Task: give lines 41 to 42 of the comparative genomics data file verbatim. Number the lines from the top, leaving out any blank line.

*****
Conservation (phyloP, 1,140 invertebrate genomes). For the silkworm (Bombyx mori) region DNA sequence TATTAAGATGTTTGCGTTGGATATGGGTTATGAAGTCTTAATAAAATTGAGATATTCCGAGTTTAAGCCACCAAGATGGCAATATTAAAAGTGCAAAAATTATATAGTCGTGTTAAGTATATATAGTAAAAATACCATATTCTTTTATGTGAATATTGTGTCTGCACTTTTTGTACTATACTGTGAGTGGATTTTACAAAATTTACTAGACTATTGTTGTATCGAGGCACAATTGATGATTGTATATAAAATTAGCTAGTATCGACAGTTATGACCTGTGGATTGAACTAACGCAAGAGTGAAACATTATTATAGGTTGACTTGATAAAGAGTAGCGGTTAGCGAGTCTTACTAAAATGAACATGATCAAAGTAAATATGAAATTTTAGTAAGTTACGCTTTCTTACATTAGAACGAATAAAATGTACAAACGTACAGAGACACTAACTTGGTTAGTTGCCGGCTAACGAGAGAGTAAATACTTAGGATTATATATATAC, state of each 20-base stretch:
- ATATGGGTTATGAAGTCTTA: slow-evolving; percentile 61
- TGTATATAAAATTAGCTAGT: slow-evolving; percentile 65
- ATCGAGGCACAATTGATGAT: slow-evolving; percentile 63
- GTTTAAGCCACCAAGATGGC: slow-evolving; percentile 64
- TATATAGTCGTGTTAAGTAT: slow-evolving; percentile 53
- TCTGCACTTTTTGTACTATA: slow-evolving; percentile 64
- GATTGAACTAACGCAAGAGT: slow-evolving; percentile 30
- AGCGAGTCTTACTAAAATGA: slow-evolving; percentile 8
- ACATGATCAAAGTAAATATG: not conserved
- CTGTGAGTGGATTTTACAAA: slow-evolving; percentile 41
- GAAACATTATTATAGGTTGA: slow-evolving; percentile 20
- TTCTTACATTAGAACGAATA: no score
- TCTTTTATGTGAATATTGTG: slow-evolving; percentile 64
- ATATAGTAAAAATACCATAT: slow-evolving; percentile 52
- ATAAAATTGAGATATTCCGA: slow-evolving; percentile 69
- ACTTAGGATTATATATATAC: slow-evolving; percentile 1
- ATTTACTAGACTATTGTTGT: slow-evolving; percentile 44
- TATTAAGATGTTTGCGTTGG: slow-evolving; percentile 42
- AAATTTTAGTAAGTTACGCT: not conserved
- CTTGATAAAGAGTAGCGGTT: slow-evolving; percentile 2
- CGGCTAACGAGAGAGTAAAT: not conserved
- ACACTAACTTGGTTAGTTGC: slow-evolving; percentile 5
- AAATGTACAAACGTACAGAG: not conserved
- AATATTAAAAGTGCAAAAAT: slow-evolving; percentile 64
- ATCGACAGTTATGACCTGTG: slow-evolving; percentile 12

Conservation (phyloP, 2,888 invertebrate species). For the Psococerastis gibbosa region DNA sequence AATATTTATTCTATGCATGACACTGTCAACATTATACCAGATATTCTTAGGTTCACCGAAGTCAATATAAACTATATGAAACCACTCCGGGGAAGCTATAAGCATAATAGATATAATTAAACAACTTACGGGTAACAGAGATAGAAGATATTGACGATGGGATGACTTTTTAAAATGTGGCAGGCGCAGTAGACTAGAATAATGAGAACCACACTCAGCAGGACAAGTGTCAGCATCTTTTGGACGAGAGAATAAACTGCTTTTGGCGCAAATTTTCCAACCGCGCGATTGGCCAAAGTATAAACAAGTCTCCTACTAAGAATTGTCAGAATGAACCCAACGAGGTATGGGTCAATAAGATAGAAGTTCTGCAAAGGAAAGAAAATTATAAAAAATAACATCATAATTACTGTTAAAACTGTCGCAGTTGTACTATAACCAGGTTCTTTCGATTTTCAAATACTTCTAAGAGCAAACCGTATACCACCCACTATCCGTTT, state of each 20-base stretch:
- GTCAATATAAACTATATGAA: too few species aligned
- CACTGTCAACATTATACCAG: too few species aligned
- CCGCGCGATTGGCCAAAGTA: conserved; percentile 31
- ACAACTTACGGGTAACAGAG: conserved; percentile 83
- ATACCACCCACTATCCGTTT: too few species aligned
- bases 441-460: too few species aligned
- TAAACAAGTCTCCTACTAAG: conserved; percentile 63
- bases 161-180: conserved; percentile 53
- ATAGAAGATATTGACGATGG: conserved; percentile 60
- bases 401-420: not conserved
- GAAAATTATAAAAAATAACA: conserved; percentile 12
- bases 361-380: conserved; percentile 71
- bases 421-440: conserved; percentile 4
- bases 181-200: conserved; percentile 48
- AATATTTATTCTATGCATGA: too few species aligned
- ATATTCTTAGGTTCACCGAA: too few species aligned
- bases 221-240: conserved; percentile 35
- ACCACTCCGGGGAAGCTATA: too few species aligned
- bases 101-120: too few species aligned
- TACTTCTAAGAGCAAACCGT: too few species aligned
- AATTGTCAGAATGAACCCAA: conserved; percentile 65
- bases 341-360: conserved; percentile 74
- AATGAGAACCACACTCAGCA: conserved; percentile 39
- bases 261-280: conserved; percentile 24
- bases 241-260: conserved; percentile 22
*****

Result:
- bases 181-200: conserved; percentile 48
- AATATTTATTCTATGCATGA: too few species aligned